League journeymen for 70-plus seasons, Mansfield Town have seen little but drama since tumbling down to the Conference in 2008. A last-gasp defeat to Darlington in the FA Trophy final at Wembley, another heroic defeat to Liverpool in the FA Cup and a return to the League after five seasons were backdropped by significant fan protests, a takeover by new management and the club locked out of their own ground.
And not just any ground, either. Field Mill – renamed the One Call Stadium in 2012 to please much needed sponsors – is the oldest to still host professional football in England.
Its name and location hark back to the roots of football in Mansfield, of mill teams and games in the Central Alliance League. Mansfield Town, formerly Mansfield Wesleyans and Mansfield Wesley, started life as a purely amateur church team but managed to wangle a move to Field Mill shortly after World War I.
Once established there, and changing their kit to today’s amber-and-blue, The Stags built up a convincing argument for entry to the Football League, winning the Central Alliance and Midland League.
Holding a legendary Arsenal side to a 2-0 scoreline in the FA Cup, Mansfield gained plaudits but not a League place – until they applied to enter the weaker Third Division (South) rather than (North).
So, in 1931, Mansfield Town joined the Football League and… for decades, nothing much happened. Promoted from Fourth to Third in 1963, relegated from Third to Fourth in 1972, Mansfield saved their brightest form for occasional cup games, memorably beating Bobby Moore’s West Ham 3-0 in 1969.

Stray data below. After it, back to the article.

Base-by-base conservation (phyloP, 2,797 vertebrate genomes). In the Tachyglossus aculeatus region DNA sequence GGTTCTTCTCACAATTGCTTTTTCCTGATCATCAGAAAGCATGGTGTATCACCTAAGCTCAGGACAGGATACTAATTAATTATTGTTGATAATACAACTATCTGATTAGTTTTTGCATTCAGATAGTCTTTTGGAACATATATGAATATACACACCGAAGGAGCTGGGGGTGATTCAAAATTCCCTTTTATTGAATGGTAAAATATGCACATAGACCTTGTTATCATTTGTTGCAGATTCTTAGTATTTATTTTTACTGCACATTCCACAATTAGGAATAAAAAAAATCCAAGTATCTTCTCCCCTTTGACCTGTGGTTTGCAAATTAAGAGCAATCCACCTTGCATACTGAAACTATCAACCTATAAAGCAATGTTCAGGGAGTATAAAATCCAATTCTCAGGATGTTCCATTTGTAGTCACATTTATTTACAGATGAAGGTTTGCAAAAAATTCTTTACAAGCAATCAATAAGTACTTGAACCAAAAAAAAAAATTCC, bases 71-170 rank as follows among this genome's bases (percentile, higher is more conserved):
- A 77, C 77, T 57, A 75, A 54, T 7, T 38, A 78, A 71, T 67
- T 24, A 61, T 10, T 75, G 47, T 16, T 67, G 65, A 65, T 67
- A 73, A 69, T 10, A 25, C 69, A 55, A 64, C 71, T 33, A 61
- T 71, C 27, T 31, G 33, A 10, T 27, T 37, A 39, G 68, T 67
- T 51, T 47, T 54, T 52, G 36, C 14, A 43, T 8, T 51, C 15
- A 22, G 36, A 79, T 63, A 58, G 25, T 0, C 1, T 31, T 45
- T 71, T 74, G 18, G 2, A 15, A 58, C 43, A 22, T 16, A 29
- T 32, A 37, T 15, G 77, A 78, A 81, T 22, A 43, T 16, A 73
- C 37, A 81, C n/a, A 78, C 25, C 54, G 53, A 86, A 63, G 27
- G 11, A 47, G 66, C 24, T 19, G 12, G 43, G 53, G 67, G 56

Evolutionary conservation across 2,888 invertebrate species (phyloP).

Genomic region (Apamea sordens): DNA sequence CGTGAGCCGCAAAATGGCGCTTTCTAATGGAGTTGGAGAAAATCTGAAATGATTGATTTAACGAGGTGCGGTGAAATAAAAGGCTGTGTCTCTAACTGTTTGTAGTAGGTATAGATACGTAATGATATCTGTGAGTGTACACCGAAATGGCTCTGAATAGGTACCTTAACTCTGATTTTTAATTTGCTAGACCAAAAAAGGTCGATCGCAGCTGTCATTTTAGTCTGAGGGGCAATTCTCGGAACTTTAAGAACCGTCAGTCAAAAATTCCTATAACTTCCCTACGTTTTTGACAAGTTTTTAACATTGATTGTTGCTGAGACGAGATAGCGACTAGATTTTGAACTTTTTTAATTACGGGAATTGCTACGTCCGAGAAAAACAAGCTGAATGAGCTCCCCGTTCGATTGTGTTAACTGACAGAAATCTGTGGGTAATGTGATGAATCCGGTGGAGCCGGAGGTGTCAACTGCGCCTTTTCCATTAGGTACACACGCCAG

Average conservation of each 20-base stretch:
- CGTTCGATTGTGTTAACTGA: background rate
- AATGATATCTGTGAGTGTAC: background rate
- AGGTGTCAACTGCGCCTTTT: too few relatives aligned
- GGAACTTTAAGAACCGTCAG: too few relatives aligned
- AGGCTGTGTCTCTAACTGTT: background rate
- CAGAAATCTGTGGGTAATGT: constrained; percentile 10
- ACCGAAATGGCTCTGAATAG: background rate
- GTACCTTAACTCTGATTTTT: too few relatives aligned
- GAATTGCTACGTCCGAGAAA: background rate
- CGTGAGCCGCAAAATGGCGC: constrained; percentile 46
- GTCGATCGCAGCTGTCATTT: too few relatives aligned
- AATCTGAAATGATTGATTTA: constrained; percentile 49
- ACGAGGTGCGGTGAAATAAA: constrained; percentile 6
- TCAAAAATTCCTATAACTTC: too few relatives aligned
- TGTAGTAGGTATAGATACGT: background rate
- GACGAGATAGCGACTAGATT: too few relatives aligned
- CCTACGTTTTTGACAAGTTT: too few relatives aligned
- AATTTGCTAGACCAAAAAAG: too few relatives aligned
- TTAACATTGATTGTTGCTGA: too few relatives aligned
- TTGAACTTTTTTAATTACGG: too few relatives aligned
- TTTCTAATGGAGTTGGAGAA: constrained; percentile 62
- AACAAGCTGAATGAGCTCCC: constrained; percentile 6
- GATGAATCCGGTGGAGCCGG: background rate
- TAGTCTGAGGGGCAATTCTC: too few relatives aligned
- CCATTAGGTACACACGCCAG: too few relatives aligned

With first Dave Smith as manager then former Mansfield midfielder Peter Morris as player-manager, Town gained two promotions in quick successions, spending a single season in the Second in 1977-78. Goals from Ray Clarke helped Mansfield get there – and earn the Londoner a lucrative stay in Holland.
With Stags fans still attracting the ire of Chesterfield’s, Barnsley’s and Rotherham’s, their towns on the opposing side of the Miners’ Strike of the 1980s, by the 1990s, a young operator called Keith Haslam took over the club and early results proved promising.
A surprise win over Leeds in the League Cup prefaced an epic battle with bitter rivals Chesterfield in the League Two play-off of 1995 – Mansfield eventually made it up by right in 2002.
Haslam’s haphazard ownership proved the club’s undoing. By 2007, the fans had had enough, and their protest movement – and relegation to the Conference a year later – led to a group of Town-supporting businessmen to buy Mansfield.
Field Mill, however, remained in Haslam’s hands. Unpaid rent gave the ex-owner the excuse to lock the club out – flamboyant, Mansfield-born tycoon John Radford bought the ground, sold its name to One Call, then gifted manager Paul Cox with an Aston Martin after a win over Barrow. Radford’s wife Carolyn is chief exec of the club.
Beating Barrow may not be high on many managerial CVs, but it did come a month after a feisty display against Liverpool in the FA Cup in front of a near packed Field Mill – and lead to promotion back to the League. Goals from Matt Green, partly bought with supporters’ money, proved crucial in that memorable campaign of 2012-13.
Green returned to Field Mill in 2015-16 and was top scorer. Adam Murray, who had three spells at Mansfield in his playing days, proved himself an honest and dedicated manager despite inexperience. Replacing him with Steve Evans halfway through the 2016-17 campaign, Mansfield missed out on the League Two play-offs but may even gain automatic promotion in 2018.